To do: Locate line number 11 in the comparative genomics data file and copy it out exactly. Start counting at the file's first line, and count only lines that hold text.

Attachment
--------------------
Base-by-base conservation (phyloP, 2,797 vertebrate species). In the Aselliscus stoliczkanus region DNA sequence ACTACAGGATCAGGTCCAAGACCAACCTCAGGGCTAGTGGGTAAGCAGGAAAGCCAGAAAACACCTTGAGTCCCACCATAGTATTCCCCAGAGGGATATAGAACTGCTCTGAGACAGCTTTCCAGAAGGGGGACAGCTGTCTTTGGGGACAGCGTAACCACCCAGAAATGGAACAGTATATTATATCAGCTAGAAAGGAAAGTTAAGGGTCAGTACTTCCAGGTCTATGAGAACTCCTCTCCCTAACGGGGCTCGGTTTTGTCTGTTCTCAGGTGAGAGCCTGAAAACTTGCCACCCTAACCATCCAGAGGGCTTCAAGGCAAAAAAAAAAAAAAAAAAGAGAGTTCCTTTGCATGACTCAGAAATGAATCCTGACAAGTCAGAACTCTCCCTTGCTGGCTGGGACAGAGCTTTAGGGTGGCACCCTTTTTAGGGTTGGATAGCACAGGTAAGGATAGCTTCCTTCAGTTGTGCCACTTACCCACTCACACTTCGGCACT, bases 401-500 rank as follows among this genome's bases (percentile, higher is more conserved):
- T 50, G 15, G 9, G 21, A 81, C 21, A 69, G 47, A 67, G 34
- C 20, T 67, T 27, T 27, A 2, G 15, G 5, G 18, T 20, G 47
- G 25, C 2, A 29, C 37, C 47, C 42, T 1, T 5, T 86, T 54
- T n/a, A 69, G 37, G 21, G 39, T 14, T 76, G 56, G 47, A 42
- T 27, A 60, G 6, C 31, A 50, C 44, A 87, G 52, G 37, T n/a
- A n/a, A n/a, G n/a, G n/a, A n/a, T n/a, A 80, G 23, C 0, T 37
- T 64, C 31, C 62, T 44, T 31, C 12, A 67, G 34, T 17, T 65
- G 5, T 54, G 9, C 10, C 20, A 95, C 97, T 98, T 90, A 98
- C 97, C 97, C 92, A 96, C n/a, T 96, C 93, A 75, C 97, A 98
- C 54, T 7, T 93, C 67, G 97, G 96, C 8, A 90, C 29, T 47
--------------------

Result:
- C 54, T 7, T 93, C 67, G 97, G 96, C 8, A 90, C 29, T 47